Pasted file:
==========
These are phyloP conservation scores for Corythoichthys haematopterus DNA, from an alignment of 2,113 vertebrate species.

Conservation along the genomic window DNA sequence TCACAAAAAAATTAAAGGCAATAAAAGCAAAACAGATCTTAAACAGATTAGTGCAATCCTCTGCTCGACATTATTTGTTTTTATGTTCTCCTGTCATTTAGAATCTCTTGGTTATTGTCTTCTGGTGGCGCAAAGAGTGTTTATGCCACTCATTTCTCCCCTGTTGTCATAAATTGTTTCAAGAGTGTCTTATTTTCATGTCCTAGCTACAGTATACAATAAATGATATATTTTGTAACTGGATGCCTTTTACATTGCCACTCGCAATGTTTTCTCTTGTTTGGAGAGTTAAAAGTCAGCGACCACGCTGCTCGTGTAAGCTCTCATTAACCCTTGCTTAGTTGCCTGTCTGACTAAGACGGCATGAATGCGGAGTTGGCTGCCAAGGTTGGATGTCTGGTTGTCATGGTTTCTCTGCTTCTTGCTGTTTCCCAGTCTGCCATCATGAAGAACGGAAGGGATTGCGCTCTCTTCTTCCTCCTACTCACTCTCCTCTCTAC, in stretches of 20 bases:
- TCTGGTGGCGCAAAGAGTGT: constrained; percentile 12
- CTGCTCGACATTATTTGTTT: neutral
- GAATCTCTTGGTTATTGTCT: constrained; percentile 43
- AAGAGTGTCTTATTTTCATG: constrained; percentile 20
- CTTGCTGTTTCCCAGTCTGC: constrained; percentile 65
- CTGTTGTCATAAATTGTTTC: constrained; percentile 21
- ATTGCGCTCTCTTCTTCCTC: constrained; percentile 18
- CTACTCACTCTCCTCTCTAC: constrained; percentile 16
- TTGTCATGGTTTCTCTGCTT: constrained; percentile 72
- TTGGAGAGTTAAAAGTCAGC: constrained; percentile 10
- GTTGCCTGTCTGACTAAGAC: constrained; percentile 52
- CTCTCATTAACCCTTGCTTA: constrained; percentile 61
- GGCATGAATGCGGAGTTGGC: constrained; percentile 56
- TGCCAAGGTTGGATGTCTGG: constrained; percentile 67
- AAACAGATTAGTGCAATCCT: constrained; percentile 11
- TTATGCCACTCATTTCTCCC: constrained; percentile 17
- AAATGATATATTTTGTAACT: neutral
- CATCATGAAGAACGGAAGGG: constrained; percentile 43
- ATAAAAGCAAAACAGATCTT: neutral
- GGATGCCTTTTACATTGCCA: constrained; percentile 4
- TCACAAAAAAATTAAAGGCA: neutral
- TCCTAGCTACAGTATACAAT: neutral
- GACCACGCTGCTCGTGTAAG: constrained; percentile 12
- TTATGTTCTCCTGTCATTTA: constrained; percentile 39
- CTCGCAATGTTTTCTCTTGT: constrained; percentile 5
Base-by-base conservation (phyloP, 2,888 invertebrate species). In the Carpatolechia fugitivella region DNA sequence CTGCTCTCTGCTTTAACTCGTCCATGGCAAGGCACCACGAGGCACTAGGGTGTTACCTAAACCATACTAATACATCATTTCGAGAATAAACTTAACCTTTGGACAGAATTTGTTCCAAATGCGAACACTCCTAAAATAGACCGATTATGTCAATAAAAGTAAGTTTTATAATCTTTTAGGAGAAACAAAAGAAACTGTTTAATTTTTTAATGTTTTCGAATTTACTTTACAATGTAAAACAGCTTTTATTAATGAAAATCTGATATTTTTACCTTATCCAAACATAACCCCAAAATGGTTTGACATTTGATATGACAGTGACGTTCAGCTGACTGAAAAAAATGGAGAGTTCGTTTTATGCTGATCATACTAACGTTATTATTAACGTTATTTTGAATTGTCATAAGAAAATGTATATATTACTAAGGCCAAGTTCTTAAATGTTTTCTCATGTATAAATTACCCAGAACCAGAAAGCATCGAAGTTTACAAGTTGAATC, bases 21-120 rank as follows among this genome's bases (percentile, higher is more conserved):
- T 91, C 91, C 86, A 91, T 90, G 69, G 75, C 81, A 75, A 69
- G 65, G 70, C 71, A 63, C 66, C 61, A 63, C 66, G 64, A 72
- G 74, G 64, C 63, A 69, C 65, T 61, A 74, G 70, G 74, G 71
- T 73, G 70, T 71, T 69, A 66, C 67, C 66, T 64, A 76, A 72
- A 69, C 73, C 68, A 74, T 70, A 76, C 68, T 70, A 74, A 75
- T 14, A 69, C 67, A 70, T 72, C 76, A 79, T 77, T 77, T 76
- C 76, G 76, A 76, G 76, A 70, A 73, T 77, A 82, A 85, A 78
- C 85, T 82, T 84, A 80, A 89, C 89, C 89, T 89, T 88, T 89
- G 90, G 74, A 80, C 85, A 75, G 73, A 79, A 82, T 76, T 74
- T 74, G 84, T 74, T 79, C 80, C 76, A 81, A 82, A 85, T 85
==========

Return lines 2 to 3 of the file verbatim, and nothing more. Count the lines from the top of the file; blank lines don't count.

Conservation along the genomic window DNA sequence TCACAAAAAAATTAAAGGCAATAAAAGCAAAACAGATCTTAAACAGATTAGTGCAATCCTCTGCTCGACATTATTTGTTTTTATGTTCTCCTGTCATTTAGAATCTCTTGGTTATTGTCTTCTGGTGGCGCAAAGAGTGTTTATGCCACTCATTTCTCCCCTGTTGTCATAAATTGTTTCAAGAGTGTCTTATTTTCATGTCCTAGCTACAGTATACAATAAATGATATATTTTGTAACTGGATGCCTTTTACATTGCCACTCGCAATGTTTTCTCTTGTTTGGAGAGTTAAAAGTCAGCGACCACGCTGCTCGTGTAAGCTCTCATTAACCCTTGCTTAGTTGCCTGTCTGACTAAGACGGCATGAATGCGGAGTTGGCTGCCAAGGTTGGATGTCTGGTTGTCATGGTTTCTCTGCTTCTTGCTGTTTCCCAGTCTGCCATCATGAAGAACGGAAGGGATTGCGCTCTCTTCTTCCTCCTACTCACTCTCCTCTCTAC, in stretches of 20 bases:
- TCTGGTGGCGCAAAGAGTGT: constrained; percentile 12